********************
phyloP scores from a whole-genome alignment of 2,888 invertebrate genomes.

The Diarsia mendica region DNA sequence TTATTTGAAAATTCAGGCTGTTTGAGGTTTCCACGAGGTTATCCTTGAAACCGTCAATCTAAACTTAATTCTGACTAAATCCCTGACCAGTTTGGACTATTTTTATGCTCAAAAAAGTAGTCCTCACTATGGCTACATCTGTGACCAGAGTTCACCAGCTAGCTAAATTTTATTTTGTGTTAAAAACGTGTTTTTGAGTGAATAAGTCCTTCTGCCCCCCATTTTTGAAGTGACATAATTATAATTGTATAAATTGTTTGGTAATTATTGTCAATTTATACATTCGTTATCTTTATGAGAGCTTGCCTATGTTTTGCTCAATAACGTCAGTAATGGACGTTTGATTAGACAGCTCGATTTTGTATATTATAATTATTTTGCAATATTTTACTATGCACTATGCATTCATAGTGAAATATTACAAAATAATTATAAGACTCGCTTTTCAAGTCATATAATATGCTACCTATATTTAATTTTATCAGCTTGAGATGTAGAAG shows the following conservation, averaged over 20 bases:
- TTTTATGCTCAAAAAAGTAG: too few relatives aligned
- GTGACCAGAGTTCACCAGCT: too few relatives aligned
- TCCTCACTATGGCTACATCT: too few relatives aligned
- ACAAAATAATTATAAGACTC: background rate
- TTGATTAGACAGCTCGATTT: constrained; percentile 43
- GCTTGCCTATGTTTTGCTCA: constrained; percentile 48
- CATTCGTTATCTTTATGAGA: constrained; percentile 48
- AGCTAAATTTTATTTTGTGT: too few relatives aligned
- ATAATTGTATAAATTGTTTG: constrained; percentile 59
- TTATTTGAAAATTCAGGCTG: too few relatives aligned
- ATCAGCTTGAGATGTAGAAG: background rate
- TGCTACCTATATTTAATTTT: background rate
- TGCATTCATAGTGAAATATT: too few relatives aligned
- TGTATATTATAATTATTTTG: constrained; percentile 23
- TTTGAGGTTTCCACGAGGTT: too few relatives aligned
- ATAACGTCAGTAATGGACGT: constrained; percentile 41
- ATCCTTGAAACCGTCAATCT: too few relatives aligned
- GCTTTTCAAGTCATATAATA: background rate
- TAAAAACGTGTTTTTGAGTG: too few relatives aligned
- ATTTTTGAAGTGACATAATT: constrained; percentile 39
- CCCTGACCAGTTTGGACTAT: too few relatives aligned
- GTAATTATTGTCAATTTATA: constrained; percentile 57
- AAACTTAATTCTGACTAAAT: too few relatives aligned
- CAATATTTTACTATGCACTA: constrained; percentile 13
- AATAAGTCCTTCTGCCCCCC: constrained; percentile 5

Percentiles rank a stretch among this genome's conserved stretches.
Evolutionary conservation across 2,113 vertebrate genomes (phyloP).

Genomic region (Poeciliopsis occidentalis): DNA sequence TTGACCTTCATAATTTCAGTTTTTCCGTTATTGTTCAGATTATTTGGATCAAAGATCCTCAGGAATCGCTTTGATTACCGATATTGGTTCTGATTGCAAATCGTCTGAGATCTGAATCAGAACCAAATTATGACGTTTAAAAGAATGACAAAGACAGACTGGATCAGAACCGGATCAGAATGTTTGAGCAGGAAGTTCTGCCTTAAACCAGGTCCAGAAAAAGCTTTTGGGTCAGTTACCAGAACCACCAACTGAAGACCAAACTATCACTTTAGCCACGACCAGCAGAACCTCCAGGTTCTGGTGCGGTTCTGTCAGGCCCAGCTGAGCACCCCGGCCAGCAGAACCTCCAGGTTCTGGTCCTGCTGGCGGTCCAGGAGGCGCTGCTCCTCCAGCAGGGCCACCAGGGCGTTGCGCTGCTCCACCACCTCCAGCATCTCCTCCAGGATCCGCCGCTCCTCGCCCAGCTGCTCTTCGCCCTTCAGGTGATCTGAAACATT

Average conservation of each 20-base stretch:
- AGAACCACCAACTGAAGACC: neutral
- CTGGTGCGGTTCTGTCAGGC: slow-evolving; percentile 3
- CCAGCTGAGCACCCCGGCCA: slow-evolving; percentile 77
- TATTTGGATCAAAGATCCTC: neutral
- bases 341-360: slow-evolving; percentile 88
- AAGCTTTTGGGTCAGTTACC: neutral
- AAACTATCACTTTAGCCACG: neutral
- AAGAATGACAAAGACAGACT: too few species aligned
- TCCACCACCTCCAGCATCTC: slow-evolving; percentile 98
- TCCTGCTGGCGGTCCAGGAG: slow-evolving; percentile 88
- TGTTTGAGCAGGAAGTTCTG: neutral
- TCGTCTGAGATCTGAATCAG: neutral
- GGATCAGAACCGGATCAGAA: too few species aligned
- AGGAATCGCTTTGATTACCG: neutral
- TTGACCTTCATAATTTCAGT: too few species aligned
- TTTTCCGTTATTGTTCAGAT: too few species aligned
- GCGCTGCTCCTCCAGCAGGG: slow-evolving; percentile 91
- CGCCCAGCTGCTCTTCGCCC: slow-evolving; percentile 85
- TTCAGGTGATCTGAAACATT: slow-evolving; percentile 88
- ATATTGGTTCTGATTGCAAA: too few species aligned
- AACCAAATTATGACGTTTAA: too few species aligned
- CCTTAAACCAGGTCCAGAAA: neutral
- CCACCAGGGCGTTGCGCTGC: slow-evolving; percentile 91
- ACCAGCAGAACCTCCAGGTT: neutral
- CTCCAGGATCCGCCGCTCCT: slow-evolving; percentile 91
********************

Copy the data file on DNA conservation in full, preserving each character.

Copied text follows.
phyloP scores from a whole-genome alignment of 2,888 invertebrate genomes.

The Diarsia mendica region DNA sequence TTATTTGAAAATTCAGGCTGTTTGAGGTTTCCACGAGGTTATCCTTGAAACCGTCAATCTAAACTTAATTCTGACTAAATCCCTGACCAGTTTGGACTATTTTTATGCTCAAAAAAGTAGTCCTCACTATGGCTACATCTGTGACCAGAGTTCACCAGCTAGCTAAATTTTATTTTGTGTTAAAAACGTGTTTTTGAGTGAATAAGTCCTTCTGCCCCCCATTTTTGAAGTGACATAATTATAATTGTATAAATTGTTTGGTAATTATTGTCAATTTATACATTCGTTATCTTTATGAGAGCTTGCCTATGTTTTGCTCAATAACGTCAGTAATGGACGTTTGATTAGACAGCTCGATTTTGTATATTATAATTATTTTGCAATATTTTACTATGCACTATGCATTCATAGTGAAATATTACAAAATAATTATAAGACTCGCTTTTCAAGTCATATAATATGCTACCTATATTTAATTTTATCAGCTTGAGATGTAGAAG shows the following conservation, averaged over 20 bases:
- TTTTATGCTCAAAAAAGTAG: too few relatives aligned
- GTGACCAGAGTTCACCAGCT: too few relatives aligned
- TCCTCACTATGGCTACATCT: too few relatives aligned
- ACAAAATAATTATAAGACTC: background rate
- TTGATTAGACAGCTCGATTT: constrained; percentile 43
- GCTTGCCTATGTTTTGCTCA: constrained; percentile 48
- CATTCGTTATCTTTATGAGA: constrained; percentile 48
- AGCTAAATTTTATTTTGTGT: too few relatives aligned
- ATAATTGTATAAATTGTTTG: constrained; percentile 59
- TTATTTGAAAATTCAGGCTG: too few relatives aligned
- ATCAGCTTGAGATGTAGAAG: background rate
- TGCTACCTATATTTAATTTT: background rate
- TGCATTCATAGTGAAATATT: too few relatives aligned
- TGTATATTATAATTATTTTG: constrained; percentile 23
- TTTGAGGTTTCCACGAGGTT: too few relatives aligned
- ATAACGTCAGTAATGGACGT: constrained; percentile 41
- ATCCTTGAAACCGTCAATCT: too few relatives aligned
- GCTTTTCAAGTCATATAATA: background rate
- TAAAAACGTGTTTTTGAGTG: too few relatives aligned
- ATTTTTGAAGTGACATAATT: constrained; percentile 39
- CCCTGACCAGTTTGGACTAT: too few relatives aligned
- GTAATTATTGTCAATTTATA: constrained; percentile 57
- AAACTTAATTCTGACTAAAT: too few relatives aligned
- CAATATTTTACTATGCACTA: constrained; percentile 13
- AATAAGTCCTTCTGCCCCCC: constrained; percentile 5

Percentiles rank a stretch among this genome's conserved stretches.
Evolutionary conservation across 2,113 vertebrate genomes (phyloP).

Genomic region (Poeciliopsis occidentalis): DNA sequence TTGACCTTCATAATTTCAGTTTTTCCGTTATTGTTCAGATTATTTGGATCAAAGATCCTCAGGAATCGCTTTGATTACCGATATTGGTTCTGATTGCAAATCGTCTGAGATCTGAATCAGAACCAAATTATGACGTTTAAAAGAATGACAAAGACAGACTGGATCAGAACCGGATCAGAATGTTTGAGCAGGAAGTTCTGCCTTAAACCAGGTCCAGAAAAAGCTTTTGGGTCAGTTACCAGAACCACCAACTGAAGACCAAACTATCACTTTAGCCACGACCAGCAGAACCTCCAGGTTCTGGTGCGGTTCTGTCAGGCCCAGCTGAGCACCCCGGCCAGCAGAACCTCCAGGTTCTGGTCCTGCTGGCGGTCCAGGAGGCGCTGCTCCTCCAGCAGGGCCACCAGGGCGTTGCGCTGCTCCACCACCTCCAGCATCTCCTCCAGGATCCGCCGCTCCTCGCCCAGCTGCTCTTCGCCCTTCAGGTGATCTGAAACATT

Average conservation of each 20-base stretch:
- AGAACCACCAACTGAAGACC: neutral
- CTGGTGCGGTTCTGTCAGGC: slow-evolving; percentile 3
- CCAGCTGAGCACCCCGGCCA: slow-evolving; percentile 77
- TATTTGGATCAAAGATCCTC: neutral
- bases 341-360: slow-evolving; percentile 88
- AAGCTTTTGGGTCAGTTACC: neutral
- AAACTATCACTTTAGCCACG: neutral
- AAGAATGACAAAGACAGACT: too few species aligned
- TCCACCACCTCCAGCATCTC: slow-evolving; percentile 98
- TCCTGCTGGCGGTCCAGGAG: slow-evolving; percentile 88
- TGTTTGAGCAGGAAGTTCTG: neutral
- TCGTCTGAGATCTGAATCAG: neutral
- GGATCAGAACCGGATCAGAA: too few species aligned
- AGGAATCGCTTTGATTACCG: neutral
- TTGACCTTCATAATTTCAGT: too few species aligned
- TTTTCCGTTATTGTTCAGAT: too few species aligned
- GCGCTGCTCCTCCAGCAGGG: slow-evolving; percentile 91
- CGCCCAGCTGCTCTTCGCCC: slow-evolving; percentile 85
- TTCAGGTGATCTGAAACATT: slow-evolving; percentile 88
- ATATTGGTTCTGATTGCAAA: too few species aligned
- AACCAAATTATGACGTTTAA: too few species aligned
- CCTTAAACCAGGTCCAGAAA: neutral
- CCACCAGGGCGTTGCGCTGC: slow-evolving; percentile 91
- ACCAGCAGAACCTCCAGGTT: neutral
- CTCCAGGATCCGCCGCTCCT: slow-evolving; percentile 91